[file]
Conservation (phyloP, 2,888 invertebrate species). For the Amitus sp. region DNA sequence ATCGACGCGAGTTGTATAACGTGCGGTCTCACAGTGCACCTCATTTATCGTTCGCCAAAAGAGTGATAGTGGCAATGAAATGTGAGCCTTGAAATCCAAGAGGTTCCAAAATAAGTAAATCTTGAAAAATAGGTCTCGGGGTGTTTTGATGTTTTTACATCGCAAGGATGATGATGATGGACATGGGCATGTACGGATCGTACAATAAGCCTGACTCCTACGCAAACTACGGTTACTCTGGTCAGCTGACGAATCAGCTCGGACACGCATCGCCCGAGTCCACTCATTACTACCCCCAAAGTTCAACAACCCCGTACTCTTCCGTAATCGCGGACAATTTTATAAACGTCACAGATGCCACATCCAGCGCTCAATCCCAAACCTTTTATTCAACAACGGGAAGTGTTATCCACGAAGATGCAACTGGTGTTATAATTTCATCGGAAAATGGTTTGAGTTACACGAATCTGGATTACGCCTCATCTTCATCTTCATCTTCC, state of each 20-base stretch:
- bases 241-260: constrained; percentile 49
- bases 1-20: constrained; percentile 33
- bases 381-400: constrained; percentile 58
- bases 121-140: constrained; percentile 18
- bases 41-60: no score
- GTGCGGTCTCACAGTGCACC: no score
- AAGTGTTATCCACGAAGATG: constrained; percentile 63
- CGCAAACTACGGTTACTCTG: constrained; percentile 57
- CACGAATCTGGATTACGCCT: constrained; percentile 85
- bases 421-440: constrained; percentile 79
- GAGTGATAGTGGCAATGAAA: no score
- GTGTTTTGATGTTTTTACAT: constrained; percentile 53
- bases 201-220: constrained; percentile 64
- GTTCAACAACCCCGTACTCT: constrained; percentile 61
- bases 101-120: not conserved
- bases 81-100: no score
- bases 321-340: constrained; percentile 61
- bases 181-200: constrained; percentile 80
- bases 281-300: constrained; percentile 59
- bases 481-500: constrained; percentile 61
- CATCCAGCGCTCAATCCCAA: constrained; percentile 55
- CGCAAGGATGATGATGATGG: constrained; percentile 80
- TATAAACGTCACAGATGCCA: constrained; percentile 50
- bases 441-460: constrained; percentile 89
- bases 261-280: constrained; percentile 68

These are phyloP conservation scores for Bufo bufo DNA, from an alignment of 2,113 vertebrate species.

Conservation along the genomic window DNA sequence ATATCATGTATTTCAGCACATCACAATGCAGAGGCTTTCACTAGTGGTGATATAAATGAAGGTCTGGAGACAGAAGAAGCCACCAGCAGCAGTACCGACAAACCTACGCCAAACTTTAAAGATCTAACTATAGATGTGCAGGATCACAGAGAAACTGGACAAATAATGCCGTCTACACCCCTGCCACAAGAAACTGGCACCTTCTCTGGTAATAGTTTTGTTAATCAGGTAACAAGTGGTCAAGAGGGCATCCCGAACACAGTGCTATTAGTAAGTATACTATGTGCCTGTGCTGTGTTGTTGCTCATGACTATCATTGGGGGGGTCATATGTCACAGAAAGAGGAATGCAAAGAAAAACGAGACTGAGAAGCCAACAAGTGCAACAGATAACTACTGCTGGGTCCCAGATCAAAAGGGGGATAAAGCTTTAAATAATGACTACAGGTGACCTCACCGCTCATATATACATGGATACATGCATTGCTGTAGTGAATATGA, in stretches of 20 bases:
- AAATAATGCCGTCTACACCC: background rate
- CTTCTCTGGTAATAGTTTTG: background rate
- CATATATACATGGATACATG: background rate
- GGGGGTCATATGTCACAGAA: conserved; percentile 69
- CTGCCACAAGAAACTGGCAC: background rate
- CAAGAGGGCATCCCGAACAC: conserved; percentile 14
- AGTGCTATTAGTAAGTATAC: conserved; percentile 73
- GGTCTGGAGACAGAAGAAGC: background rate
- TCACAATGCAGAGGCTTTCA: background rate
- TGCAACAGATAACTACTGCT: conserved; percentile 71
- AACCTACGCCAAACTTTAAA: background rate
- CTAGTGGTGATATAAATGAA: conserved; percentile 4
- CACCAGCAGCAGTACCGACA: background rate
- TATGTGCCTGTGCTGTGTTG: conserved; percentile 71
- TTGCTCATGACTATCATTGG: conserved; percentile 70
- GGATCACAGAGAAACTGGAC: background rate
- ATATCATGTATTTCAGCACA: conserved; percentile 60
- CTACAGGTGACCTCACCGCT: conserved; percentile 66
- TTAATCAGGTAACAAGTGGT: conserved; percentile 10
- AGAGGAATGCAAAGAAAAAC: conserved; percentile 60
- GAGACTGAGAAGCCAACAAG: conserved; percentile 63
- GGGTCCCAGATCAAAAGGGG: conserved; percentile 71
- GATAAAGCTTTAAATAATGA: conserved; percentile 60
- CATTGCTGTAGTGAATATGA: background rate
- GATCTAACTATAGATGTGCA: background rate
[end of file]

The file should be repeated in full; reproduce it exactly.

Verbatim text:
Conservation (phyloP, 2,888 invertebrate species). For the Amitus sp. region DNA sequence ATCGACGCGAGTTGTATAACGTGCGGTCTCACAGTGCACCTCATTTATCGTTCGCCAAAAGAGTGATAGTGGCAATGAAATGTGAGCCTTGAAATCCAAGAGGTTCCAAAATAAGTAAATCTTGAAAAATAGGTCTCGGGGTGTTTTGATGTTTTTACATCGCAAGGATGATGATGATGGACATGGGCATGTACGGATCGTACAATAAGCCTGACTCCTACGCAAACTACGGTTACTCTGGTCAGCTGACGAATCAGCTCGGACACGCATCGCCCGAGTCCACTCATTACTACCCCCAAAGTTCAACAACCCCGTACTCTTCCGTAATCGCGGACAATTTTATAAACGTCACAGATGCCACATCCAGCGCTCAATCCCAAACCTTTTATTCAACAACGGGAAGTGTTATCCACGAAGATGCAACTGGTGTTATAATTTCATCGGAAAATGGTTTGAGTTACACGAATCTGGATTACGCCTCATCTTCATCTTCATCTTCC, state of each 20-base stretch:
- bases 241-260: constrained; percentile 49
- bases 1-20: constrained; percentile 33
- bases 381-400: constrained; percentile 58
- bases 121-140: constrained; percentile 18
- bases 41-60: no score
- GTGCGGTCTCACAGTGCACC: no score
- AAGTGTTATCCACGAAGATG: constrained; percentile 63
- CGCAAACTACGGTTACTCTG: constrained; percentile 57
- CACGAATCTGGATTACGCCT: constrained; percentile 85
- bases 421-440: constrained; percentile 79
- GAGTGATAGTGGCAATGAAA: no score
- GTGTTTTGATGTTTTTACAT: constrained; percentile 53
- bases 201-220: constrained; percentile 64
- GTTCAACAACCCCGTACTCT: constrained; percentile 61
- bases 101-120: not conserved
- bases 81-100: no score
- bases 321-340: constrained; percentile 61
- bases 181-200: constrained; percentile 80
- bases 281-300: constrained; percentile 59
- bases 481-500: constrained; percentile 61
- CATCCAGCGCTCAATCCCAA: constrained; percentile 55
- CGCAAGGATGATGATGATGG: constrained; percentile 80
- TATAAACGTCACAGATGCCA: constrained; percentile 50
- bases 441-460: constrained; percentile 89
- bases 261-280: constrained; percentile 68

These are phyloP conservation scores for Bufo bufo DNA, from an alignment of 2,113 vertebrate species.

Conservation along the genomic window DNA sequence ATATCATGTATTTCAGCACATCACAATGCAGAGGCTTTCACTAGTGGTGATATAAATGAAGGTCTGGAGACAGAAGAAGCCACCAGCAGCAGTACCGACAAACCTACGCCAAACTTTAAAGATCTAACTATAGATGTGCAGGATCACAGAGAAACTGGACAAATAATGCCGTCTACACCCCTGCCACAAGAAACTGGCACCTTCTCTGGTAATAGTTTTGTTAATCAGGTAACAAGTGGTCAAGAGGGCATCCCGAACACAGTGCTATTAGTAAGTATACTATGTGCCTGTGCTGTGTTGTTGCTCATGACTATCATTGGGGGGGTCATATGTCACAGAAAGAGGAATGCAAAGAAAAACGAGACTGAGAAGCCAACAAGTGCAACAGATAACTACTGCTGGGTCCCAGATCAAAAGGGGGATAAAGCTTTAAATAATGACTACAGGTGACCTCACCGCTCATATATACATGGATACATGCATTGCTGTAGTGAATATGA, in stretches of 20 bases:
- AAATAATGCCGTCTACACCC: background rate
- CTTCTCTGGTAATAGTTTTG: background rate
- CATATATACATGGATACATG: background rate
- GGGGGTCATATGTCACAGAA: conserved; percentile 69
- CTGCCACAAGAAACTGGCAC: background rate
- CAAGAGGGCATCCCGAACAC: conserved; percentile 14
- AGTGCTATTAGTAAGTATAC: conserved; percentile 73
- GGTCTGGAGACAGAAGAAGC: background rate
- TCACAATGCAGAGGCTTTCA: background rate
- TGCAACAGATAACTACTGCT: conserved; percentile 71
- AACCTACGCCAAACTTTAAA: background rate
- CTAGTGGTGATATAAATGAA: conserved; percentile 4
- CACCAGCAGCAGTACCGACA: background rate
- TATGTGCCTGTGCTGTGTTG: conserved; percentile 71
- TTGCTCATGACTATCATTGG: conserved; percentile 70
- GGATCACAGAGAAACTGGAC: background rate
- ATATCATGTATTTCAGCACA: conserved; percentile 60
- CTACAGGTGACCTCACCGCT: conserved; percentile 66
- TTAATCAGGTAACAAGTGGT: conserved; percentile 10
- AGAGGAATGCAAAGAAAAAC: conserved; percentile 60
- GAGACTGAGAAGCCAACAAG: conserved; percentile 63
- GGGTCCCAGATCAAAAGGGG: conserved; percentile 71
- GATAAAGCTTTAAATAATGA: conserved; percentile 60
- CATTGCTGTAGTGAATATGA: background rate
- GATCTAACTATAGATGTGCA: background rate